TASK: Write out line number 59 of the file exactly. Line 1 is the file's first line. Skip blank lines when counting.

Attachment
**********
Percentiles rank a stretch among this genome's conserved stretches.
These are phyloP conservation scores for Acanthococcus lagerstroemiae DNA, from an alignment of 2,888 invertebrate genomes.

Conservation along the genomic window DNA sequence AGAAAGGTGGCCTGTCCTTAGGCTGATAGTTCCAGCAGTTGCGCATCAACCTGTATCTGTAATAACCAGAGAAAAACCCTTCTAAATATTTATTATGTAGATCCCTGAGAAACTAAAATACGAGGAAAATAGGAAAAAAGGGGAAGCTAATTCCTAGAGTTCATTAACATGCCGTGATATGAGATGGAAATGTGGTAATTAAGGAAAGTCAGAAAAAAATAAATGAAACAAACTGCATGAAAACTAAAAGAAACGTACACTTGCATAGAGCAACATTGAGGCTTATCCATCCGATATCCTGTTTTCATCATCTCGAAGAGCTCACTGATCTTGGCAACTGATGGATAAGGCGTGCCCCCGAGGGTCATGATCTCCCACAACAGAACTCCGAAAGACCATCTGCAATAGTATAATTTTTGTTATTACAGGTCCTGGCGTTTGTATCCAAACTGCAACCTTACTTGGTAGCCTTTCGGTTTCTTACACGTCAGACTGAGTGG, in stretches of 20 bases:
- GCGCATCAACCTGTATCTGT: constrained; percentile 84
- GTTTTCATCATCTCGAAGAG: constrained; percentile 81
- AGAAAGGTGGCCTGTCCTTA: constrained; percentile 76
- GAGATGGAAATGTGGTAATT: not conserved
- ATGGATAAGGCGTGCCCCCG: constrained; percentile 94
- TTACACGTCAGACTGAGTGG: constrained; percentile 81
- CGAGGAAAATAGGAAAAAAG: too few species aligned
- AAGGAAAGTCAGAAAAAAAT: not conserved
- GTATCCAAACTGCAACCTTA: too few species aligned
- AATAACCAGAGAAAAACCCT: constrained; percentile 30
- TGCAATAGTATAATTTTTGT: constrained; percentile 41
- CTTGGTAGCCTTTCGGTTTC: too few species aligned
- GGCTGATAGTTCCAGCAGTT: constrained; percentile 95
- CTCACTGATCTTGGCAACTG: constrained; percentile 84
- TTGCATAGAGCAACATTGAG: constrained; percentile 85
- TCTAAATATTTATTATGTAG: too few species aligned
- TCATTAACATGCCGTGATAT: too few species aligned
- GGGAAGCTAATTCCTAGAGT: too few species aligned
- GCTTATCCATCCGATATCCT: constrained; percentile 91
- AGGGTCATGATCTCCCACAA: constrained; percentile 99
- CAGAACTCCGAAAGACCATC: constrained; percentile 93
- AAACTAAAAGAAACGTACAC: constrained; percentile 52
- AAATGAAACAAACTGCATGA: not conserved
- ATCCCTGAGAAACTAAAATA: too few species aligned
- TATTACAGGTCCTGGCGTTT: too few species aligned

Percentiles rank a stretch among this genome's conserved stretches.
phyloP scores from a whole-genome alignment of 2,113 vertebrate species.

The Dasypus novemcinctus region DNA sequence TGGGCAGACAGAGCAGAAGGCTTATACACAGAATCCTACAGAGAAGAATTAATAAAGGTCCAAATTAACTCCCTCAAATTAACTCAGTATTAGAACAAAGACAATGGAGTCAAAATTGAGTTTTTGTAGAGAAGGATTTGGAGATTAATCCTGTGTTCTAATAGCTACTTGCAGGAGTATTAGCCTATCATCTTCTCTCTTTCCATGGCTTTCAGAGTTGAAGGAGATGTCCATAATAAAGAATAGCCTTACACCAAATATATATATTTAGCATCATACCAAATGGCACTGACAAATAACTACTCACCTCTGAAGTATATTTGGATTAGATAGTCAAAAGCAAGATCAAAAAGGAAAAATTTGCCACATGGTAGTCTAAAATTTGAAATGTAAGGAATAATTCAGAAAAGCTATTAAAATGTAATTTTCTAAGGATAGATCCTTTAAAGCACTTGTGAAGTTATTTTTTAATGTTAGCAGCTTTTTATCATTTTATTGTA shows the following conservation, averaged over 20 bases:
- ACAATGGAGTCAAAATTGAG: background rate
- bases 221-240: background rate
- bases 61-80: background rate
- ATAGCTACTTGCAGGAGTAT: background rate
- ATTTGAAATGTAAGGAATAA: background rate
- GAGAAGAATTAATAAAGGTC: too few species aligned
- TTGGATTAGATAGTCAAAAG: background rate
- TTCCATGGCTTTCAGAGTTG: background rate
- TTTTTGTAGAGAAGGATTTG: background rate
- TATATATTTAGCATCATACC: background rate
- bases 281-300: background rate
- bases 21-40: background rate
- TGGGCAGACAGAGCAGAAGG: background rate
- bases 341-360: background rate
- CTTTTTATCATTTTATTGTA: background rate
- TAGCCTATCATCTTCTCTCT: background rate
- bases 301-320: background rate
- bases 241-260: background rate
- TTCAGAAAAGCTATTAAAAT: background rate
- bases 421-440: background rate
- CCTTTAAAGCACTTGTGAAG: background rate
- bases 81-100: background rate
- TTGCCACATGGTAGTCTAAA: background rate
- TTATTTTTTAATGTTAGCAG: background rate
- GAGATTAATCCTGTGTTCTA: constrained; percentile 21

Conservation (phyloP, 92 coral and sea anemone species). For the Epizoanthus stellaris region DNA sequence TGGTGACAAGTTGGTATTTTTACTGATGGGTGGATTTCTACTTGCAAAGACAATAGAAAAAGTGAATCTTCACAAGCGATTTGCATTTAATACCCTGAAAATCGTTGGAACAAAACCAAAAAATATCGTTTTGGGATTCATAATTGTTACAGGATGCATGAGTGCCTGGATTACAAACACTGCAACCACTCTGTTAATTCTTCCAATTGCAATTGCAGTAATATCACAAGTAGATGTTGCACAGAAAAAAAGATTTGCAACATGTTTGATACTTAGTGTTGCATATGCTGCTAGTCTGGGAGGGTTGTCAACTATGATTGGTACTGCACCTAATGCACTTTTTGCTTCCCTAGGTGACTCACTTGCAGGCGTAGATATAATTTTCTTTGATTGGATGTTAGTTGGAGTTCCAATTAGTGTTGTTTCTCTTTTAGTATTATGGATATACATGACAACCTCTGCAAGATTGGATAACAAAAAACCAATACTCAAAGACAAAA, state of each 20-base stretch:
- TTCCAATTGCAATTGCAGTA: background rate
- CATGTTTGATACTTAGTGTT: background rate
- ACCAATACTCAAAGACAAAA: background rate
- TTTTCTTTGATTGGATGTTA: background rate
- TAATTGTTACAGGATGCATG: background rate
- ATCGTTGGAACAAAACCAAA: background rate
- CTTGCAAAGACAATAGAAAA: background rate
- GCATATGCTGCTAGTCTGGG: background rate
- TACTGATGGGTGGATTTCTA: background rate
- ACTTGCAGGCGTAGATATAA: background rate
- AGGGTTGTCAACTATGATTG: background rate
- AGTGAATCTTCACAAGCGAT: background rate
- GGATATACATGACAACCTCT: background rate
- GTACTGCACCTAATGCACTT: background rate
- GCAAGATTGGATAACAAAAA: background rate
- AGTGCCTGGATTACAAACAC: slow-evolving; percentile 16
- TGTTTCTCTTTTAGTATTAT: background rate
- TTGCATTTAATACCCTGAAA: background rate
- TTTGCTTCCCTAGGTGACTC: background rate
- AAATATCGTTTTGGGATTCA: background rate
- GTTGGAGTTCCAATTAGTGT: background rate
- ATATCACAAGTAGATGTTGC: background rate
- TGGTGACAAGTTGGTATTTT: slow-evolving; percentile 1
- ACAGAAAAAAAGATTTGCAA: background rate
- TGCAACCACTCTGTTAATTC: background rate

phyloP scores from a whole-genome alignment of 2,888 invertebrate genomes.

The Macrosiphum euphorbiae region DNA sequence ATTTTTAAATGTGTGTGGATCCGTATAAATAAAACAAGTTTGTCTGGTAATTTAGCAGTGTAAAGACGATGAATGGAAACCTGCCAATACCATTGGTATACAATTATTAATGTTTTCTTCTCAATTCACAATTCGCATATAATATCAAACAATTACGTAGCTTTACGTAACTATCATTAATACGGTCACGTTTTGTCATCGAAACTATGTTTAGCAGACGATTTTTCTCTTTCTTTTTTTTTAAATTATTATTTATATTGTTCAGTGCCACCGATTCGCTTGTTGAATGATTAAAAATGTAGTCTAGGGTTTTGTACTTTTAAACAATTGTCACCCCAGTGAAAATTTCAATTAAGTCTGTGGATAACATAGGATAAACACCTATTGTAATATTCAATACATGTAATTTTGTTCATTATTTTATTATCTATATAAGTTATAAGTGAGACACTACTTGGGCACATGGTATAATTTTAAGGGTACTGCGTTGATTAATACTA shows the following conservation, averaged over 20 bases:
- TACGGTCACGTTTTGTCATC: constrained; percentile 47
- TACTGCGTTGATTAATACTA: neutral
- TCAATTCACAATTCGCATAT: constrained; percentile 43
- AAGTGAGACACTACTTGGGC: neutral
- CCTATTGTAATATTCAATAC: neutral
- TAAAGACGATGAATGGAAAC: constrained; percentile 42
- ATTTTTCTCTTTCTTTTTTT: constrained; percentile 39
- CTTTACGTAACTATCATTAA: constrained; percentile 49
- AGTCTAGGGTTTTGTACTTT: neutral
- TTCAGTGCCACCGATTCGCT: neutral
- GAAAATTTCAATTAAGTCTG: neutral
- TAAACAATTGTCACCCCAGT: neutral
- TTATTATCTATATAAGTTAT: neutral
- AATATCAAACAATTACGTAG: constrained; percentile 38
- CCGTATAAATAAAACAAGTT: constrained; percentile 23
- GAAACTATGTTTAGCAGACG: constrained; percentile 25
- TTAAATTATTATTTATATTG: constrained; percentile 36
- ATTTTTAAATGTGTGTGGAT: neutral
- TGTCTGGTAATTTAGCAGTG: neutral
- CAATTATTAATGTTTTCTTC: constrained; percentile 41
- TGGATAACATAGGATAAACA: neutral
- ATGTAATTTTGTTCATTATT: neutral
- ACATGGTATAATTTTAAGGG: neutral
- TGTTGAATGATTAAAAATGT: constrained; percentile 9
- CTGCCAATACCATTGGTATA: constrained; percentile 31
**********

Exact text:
- CATGTTTGATACTTAGTGTT: background rate